UFFI WARRANTY - Vendor Warrants That the Building Does Not Contain Urea Formaldehyde Foam Insulation #134

Mar 01, 1989

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By Gerry Neely
B.A. LL.B.

This is a common warranty given either at the request of the prospective purchaser, or of the mortgage company considering an application by the purchaser for financing. It may also arise, as it does in the Victoria Board area, as part of the information an owner is required to disclose when the owner's residential home is to be listed on MLS®.

While the number of homes insulated with UFFI is small in relation to the total stock of homes, the installation of UFFI was done so many years ago, that a number of those homes are now owned by people who are not aware that their homes were insulated with UFFI. One such person was the homeowner who sold his home in The Pas in Manitoba to a purchaser under an agreement which contained the above warranty. The purchaser's inspection revealed a satisfactory form of insulation in the attic. No inspection was done of the walls, and no representations were made that the walls were insulated.

UFFI was discovered in the walls during renovations by the purchaser. The insulation had been installed by a previous owner and the homeowner who gave the warranty was not aware of its existence. When the purchaser sued the homeowner for damages, liability was not an issue because of the warranty. The only question was how damages were to be measured. One method could have been based upon the cost of removing the UFFI and returning the home to its relative condition at the time of its purchase. Another method of measuring damages would have been to determine the extent to which the existence of UFFI reduced the market value of the house.

The purchaser's claim was based on the cost of removal and restoration. The removal work required the taking off of the existing cedar siding and underlying shiplap, stripping the UFFI from the exposed walls and then following with two applications of scrubbing, neutralizing and vacuuming. The restoration process involved the addition of a vapour barrier and felt paper and the installation of new insulation. Plywood and cladding material were added and new window and door trim completed the exterior of the building.

The evidence established a range of between $10,000 and $20,000 for the cost of this work. The judge rejected firstly the evidence of the lower cost because he didn't think the contractor giving that evidence was sufficiently experienced. He then rejected the claim for the cost of the insulation added to the walls. The purchasers, own evidence was that they did not know whether the walls were insulated. The judge also decided that the vendor should not be liable for the cost of the vapour barrier and felt paper because those items had not been in the home, but had been added. He also decided that the purchaser was not entitled to have at the expense of the vendor, a better, longer lasting exterior. Taking these decisions into account led to an award of damages against the homeowner for $12,500.1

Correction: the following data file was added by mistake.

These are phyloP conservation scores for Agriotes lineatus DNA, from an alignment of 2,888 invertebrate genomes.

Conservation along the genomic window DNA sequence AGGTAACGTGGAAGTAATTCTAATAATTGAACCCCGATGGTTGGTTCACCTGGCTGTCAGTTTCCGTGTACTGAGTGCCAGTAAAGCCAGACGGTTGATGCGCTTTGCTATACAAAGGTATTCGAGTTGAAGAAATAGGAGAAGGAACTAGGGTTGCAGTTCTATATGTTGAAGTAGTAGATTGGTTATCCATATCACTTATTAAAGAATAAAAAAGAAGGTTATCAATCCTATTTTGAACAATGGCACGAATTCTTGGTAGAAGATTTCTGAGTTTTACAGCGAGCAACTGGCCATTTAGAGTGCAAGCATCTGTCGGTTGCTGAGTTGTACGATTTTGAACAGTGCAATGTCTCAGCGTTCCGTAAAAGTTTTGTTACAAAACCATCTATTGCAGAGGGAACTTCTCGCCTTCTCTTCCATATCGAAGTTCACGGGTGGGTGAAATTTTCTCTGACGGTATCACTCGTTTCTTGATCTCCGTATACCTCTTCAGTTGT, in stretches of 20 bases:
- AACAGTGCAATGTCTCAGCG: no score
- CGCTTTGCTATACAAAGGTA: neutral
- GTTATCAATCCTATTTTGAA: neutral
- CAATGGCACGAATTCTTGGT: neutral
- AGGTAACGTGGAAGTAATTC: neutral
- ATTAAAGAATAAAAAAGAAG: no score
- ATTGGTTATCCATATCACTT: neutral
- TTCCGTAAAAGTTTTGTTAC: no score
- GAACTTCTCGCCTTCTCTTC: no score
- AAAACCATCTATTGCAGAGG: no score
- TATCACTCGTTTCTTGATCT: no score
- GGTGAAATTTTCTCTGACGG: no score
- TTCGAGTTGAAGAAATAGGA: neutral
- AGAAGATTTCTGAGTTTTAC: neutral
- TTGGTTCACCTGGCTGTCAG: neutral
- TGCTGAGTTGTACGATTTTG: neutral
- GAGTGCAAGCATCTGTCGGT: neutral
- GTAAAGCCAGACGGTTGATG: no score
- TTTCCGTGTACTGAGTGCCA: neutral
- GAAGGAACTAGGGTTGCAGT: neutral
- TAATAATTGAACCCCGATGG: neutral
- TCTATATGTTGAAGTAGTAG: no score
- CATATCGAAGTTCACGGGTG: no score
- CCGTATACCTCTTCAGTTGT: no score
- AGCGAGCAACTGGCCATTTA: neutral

In an earlier Ontario case involving a similar warranty, the homeowner was found to have falsely represented that there was no UFFI in the home. In that case, as a result of the manner in which the Purchaser's solicitor claimed damages, the Purchaser received damages not only for the cost of removal of the UFFI, but damage for the reduced value the house would have even after the UFFI was removed. In addition, the husband and wife purchasers were awarded damages for the emotional turmoil caused by the problems arising from the existence of UFFI. (Husband blamed wife because she wanted to move, and wife blamed husband because he chose the house.) Total damages of $28,000 were awarded, of which $10,000 was for the purchaser's loss of enjoyment of life.2

This case illustrates the risk to a homeowner who wrongly assumes that there is no UFFI in his house, but does it also disclose a potential risk to a listing licensee who asks a homeowner whether there is UFFI or to a selling licensee who asks the homeowner to warrant that there isn't?

If a homeowner says that he doesn't know, a prudent licensee should advise the homeowner that he should satisfy himself one way or the other. If the homeowner doesn't do so, and assumes the risk of giving this warranty, then the licensee should protect himself by confirming in writing the advice given by the licensee to the homeowner.

  1. Richardson et al v. Geary et al. 51 Man. R (2d) 70.
  2. Michele v. Peterkin 37 R.P.R. 173.

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